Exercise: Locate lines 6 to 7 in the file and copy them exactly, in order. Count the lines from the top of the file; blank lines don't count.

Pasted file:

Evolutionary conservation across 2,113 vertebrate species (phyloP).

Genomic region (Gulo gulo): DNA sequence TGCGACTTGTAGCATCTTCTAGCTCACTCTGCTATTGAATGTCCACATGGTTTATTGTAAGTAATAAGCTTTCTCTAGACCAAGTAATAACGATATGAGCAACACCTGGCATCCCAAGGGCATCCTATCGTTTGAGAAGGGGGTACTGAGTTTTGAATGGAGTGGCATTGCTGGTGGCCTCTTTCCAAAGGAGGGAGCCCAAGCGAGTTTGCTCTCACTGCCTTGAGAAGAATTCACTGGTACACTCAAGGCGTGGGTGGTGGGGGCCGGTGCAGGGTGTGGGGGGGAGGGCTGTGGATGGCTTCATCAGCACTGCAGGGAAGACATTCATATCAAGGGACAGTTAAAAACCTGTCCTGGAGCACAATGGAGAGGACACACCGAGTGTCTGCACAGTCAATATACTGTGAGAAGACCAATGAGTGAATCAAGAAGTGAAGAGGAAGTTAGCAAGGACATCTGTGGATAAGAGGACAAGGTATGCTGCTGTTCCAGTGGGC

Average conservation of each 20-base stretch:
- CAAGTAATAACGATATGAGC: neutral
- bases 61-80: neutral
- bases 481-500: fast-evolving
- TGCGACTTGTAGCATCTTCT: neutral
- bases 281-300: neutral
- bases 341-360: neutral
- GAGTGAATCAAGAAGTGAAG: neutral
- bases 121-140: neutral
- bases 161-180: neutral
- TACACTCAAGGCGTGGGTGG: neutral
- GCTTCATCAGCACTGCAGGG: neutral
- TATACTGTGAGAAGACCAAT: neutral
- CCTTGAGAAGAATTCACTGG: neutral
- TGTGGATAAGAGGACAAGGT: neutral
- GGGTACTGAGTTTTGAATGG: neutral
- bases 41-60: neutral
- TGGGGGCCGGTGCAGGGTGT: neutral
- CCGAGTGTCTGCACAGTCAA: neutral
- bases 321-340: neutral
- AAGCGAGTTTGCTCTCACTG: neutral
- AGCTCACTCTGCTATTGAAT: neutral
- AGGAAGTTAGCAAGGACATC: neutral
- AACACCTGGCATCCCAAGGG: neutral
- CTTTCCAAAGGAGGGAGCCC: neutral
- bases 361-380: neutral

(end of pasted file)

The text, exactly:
- bases 481-500: fast-evolving
- TGCGACTTGTAGCATCTTCT: neutral